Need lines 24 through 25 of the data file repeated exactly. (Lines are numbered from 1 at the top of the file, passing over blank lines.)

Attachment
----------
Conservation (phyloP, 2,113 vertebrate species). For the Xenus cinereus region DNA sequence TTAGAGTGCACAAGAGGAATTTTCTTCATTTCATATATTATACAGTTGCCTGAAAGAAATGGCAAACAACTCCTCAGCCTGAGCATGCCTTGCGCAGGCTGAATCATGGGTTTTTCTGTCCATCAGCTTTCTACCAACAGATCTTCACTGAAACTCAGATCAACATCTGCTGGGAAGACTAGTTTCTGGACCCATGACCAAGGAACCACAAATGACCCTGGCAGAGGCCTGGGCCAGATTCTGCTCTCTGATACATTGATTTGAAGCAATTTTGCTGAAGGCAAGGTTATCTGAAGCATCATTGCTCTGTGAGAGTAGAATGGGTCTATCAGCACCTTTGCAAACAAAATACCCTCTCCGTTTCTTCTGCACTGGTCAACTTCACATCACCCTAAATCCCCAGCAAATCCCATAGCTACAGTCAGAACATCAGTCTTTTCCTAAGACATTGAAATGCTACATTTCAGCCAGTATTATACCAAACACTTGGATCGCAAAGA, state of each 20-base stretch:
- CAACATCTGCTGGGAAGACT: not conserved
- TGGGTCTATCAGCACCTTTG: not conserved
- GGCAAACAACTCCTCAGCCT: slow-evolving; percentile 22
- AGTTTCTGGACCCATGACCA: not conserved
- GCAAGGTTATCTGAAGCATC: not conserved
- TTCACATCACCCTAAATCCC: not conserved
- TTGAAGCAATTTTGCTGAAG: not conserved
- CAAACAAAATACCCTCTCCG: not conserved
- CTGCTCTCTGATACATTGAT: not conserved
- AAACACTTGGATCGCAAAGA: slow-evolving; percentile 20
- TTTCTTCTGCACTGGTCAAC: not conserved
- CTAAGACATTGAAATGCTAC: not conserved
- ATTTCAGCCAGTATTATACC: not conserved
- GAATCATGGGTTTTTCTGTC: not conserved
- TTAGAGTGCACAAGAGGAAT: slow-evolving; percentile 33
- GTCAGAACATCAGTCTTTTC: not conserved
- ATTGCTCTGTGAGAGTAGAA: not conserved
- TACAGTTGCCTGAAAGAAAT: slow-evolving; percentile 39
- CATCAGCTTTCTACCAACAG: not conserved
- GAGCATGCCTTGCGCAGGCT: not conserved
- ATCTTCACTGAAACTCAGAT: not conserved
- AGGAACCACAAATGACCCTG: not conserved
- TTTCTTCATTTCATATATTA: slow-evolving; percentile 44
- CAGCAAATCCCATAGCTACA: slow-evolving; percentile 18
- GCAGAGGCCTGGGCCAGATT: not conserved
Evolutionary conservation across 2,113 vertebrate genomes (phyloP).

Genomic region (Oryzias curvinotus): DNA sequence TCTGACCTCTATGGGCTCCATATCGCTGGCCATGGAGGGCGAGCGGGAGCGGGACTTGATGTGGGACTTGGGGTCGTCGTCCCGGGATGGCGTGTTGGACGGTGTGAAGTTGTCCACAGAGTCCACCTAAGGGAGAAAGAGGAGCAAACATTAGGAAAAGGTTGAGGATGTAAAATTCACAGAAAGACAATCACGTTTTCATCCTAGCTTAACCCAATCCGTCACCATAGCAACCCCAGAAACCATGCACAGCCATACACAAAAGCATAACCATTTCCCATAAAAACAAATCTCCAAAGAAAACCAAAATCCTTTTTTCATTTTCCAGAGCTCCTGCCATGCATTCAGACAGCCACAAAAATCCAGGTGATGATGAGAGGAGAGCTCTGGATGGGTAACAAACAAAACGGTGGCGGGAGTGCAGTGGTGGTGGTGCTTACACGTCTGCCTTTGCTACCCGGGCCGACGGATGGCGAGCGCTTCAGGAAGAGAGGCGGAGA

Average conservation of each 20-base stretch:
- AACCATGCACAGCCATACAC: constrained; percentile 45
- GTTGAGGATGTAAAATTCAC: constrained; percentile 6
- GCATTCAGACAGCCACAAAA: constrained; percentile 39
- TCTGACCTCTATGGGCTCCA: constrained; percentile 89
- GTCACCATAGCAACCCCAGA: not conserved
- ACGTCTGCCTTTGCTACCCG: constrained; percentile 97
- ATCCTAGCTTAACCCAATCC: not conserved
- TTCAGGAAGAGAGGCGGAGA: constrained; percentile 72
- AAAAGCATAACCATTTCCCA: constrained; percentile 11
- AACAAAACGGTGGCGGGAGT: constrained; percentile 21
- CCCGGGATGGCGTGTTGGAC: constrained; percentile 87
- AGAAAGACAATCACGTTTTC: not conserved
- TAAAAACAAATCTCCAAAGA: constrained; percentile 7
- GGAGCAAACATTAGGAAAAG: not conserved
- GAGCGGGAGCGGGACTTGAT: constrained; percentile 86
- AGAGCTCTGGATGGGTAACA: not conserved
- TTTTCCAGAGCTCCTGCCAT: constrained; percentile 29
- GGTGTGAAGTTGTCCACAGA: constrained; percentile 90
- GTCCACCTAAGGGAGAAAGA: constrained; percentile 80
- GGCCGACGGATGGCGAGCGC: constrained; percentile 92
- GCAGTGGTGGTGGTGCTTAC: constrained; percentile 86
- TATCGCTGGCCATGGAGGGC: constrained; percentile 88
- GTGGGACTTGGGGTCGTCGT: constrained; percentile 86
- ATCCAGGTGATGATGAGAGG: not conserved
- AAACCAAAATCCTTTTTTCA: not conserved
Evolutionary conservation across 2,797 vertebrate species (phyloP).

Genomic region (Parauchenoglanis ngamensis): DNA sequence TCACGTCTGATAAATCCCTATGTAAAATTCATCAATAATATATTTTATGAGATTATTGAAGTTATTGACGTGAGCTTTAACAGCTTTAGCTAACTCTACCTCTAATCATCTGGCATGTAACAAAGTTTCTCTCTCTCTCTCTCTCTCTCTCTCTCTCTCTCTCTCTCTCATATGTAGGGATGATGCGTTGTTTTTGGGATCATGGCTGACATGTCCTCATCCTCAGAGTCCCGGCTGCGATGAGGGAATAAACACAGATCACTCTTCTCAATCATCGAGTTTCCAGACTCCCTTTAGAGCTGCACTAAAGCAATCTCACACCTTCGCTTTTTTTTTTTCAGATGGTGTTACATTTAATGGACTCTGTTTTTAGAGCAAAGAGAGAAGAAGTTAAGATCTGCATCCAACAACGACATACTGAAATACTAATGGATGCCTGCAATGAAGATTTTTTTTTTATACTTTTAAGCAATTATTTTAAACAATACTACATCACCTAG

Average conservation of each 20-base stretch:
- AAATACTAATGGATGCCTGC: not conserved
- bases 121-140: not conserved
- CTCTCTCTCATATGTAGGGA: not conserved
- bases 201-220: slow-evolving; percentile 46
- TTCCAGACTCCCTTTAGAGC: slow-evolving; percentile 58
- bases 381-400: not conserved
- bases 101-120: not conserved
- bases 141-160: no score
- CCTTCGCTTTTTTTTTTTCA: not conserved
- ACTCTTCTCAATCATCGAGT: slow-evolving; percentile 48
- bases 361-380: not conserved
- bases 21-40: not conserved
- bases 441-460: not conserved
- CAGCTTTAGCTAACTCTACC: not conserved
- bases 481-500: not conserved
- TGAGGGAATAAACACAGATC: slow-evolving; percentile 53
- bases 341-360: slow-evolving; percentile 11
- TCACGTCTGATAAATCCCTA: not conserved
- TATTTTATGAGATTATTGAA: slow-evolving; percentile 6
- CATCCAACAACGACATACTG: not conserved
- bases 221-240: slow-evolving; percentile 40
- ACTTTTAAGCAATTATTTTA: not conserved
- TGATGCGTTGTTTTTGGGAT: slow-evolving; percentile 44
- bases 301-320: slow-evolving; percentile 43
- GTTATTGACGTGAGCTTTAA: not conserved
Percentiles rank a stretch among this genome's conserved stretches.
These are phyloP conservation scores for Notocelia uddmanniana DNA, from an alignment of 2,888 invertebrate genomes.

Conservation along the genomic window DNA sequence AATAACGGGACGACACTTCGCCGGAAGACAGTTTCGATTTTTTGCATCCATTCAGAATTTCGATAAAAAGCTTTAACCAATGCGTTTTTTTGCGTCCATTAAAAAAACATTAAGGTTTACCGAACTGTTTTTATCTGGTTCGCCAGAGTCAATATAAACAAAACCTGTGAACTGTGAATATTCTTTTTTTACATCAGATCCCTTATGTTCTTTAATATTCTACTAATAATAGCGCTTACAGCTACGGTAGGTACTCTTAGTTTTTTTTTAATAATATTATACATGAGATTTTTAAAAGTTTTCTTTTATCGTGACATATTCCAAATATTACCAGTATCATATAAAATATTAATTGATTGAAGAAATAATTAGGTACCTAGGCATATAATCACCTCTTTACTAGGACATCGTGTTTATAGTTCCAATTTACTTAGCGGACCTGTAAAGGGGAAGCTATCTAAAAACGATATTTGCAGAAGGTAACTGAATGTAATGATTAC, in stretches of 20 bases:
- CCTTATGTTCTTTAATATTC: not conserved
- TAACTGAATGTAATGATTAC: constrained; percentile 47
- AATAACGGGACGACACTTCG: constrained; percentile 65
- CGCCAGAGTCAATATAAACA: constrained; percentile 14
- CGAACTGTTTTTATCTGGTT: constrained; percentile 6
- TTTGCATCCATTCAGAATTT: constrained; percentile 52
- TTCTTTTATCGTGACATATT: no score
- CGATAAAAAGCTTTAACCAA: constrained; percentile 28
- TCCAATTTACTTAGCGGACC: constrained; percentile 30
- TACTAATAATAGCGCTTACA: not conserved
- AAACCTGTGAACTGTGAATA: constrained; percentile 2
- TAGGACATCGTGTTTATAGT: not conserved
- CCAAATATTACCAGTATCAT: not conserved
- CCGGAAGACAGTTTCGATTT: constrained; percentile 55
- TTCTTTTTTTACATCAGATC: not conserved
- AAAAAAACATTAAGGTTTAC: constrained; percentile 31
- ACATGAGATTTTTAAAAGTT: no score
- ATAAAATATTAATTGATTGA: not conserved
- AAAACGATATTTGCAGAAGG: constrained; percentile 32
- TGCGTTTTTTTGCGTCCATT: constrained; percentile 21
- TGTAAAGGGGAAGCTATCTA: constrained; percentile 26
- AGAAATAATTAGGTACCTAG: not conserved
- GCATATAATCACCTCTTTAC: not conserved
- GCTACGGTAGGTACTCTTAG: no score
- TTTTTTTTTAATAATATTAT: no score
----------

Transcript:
- TTTCTTCATTTCATATATTA: slow-evolving; percentile 44
- CAGCAAATCCCATAGCTACA: slow-evolving; percentile 18